Wyatt Oleff (left) and Fin Argus (right) in 'Stay Awake' (photo: Alejandro Mejia/MarVista Entertainment)

Fin Argus: 'Stay Awake' Actor on Family, Fictional and Factual

Gregg Shapiro READ TIME: 6 MIN.

If Fin Argus, who stars as Derek in the movie "Stay Awake" (MarVista), now available on VOD, looks familiar to you, you may recognize them from their portrayal of Mingus in Peacock's 2022 revival of "Queer As Folk." Depending on how old you are, you may also recognize him from the time he spent as a member of "Kidz Bop." He's also an accomplished singer-songwriter.

In "Stay Awake," Argus' character Derek and his kid brother Ethan (Wyatt Oleff) struggle to keep their prescription drug-addicted mother Michelle (Chrissy Metz) alive and prevent her from overdosing, which she does with some frequency. Argus is marvelous as Derek, believable and empathetic. It's a credit to Argus that his performance is so strong.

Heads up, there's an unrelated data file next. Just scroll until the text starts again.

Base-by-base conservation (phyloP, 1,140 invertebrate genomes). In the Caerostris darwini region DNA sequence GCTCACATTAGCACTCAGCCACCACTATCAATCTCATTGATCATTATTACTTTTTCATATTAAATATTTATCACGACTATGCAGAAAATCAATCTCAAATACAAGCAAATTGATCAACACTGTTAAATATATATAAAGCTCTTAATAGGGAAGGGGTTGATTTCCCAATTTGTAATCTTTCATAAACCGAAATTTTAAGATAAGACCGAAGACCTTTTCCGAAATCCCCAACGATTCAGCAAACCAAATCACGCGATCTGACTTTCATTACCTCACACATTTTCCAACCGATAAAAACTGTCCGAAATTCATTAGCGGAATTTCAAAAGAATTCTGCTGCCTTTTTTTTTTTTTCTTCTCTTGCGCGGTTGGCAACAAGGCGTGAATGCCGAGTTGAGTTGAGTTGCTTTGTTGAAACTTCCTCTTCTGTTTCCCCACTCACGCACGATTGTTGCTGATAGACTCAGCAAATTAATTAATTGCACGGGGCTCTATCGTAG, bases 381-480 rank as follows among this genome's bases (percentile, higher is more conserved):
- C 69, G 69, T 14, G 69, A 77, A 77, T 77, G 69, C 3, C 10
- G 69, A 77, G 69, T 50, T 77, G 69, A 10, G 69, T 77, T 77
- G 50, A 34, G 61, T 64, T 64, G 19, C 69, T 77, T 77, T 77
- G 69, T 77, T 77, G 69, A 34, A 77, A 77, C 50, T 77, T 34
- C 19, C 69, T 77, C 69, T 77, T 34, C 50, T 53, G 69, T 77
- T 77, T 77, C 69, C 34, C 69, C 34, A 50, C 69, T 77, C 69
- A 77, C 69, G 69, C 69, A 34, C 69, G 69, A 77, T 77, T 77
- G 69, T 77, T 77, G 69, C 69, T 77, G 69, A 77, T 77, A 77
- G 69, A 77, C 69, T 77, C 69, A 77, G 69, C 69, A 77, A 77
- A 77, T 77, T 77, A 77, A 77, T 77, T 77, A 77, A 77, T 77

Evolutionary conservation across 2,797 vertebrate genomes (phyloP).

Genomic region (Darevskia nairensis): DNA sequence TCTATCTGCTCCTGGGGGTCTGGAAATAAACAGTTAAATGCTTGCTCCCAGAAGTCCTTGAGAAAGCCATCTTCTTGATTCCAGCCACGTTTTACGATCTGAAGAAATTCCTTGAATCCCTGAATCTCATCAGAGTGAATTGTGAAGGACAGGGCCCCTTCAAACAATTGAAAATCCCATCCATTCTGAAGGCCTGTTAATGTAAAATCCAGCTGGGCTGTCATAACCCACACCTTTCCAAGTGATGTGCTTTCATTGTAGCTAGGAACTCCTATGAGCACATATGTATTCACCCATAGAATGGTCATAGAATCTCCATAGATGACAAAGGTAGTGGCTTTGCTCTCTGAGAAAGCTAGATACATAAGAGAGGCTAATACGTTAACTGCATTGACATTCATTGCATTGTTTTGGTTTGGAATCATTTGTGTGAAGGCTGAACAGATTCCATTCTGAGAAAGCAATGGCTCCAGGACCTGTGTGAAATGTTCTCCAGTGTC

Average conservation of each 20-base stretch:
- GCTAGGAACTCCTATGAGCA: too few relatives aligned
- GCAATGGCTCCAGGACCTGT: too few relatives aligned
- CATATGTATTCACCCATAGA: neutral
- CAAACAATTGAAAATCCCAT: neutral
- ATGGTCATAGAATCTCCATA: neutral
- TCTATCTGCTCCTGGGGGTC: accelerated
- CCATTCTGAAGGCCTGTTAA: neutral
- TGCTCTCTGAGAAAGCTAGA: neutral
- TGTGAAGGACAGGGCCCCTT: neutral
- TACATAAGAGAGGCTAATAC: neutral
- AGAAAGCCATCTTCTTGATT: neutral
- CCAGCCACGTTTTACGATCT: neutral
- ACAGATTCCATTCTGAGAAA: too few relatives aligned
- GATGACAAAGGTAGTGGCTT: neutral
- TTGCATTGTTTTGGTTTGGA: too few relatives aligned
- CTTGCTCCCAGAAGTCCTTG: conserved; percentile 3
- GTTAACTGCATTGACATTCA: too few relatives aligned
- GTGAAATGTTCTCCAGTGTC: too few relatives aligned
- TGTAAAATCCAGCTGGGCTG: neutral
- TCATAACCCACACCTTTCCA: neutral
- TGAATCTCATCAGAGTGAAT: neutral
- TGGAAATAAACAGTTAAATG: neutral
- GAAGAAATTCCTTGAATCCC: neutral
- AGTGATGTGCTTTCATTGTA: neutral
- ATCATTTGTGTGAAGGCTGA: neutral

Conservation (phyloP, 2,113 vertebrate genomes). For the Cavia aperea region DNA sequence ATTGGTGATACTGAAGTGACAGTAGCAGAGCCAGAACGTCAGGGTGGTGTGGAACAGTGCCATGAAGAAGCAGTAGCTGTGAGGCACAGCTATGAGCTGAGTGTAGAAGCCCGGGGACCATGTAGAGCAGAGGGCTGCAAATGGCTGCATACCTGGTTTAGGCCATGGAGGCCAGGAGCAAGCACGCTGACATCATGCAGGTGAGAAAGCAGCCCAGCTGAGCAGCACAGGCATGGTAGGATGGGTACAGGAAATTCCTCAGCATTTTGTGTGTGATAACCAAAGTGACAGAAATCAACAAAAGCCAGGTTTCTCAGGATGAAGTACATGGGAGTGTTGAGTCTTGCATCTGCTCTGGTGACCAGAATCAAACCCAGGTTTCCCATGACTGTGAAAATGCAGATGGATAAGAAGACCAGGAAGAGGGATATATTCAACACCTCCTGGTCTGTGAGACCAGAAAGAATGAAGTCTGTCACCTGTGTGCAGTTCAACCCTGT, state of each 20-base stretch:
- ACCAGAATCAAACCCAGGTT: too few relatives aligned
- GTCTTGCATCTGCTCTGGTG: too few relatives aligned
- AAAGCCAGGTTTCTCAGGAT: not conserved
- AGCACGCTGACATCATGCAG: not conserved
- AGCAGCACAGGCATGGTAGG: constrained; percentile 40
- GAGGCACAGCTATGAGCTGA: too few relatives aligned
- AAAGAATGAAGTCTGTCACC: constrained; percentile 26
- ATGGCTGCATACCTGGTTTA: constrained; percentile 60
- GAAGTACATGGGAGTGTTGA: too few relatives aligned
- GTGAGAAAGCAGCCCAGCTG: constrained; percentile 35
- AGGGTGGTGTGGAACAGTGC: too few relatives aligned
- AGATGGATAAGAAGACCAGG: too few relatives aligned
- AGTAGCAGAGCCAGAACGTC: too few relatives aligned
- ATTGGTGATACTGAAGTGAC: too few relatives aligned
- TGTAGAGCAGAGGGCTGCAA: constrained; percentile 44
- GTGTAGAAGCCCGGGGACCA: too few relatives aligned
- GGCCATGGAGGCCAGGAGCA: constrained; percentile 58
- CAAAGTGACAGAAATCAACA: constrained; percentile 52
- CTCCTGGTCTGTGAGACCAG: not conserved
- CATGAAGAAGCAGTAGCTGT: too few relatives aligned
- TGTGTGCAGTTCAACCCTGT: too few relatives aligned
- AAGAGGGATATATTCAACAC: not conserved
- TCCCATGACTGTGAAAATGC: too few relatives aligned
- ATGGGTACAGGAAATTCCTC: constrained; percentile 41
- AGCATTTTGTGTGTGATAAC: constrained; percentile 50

Fin Argus (photo: WikiBio)

Gregg Shapiro: Fin, what was it about the character of Derek in "Stay Awake" that appealed to you as an actor?

Fin Argus: Derek is a born and bred people-pleaser. That's something I can relate to. I grew up in an evangelical environment, which for me, turned into appeasing everyone else's wishes for my life path and personality. I saw a lot of that in Derek. There were things that I could relate to in his experience of caring for some past the point of actually being able to make a meaningful impact on their health or well-being.

There comes a point when you start taking away your own light in order to keep someone else alive. That's been a recurring theme throughout my life that I'd like to think I've dealt with. This was a way I could find catharsis and help get that story told so other people realize that they don't need to be that crutch for people. There's a certain point we you need to let people help themselves.

Addiction and rehabilitation are complex issues, occasionally resulting in families being torn apart. And yet, Derek and his brother Ethan do everything they can on their mother Michelle's behalf. Do you think that that's a reflection of your upbringing, to hold things together?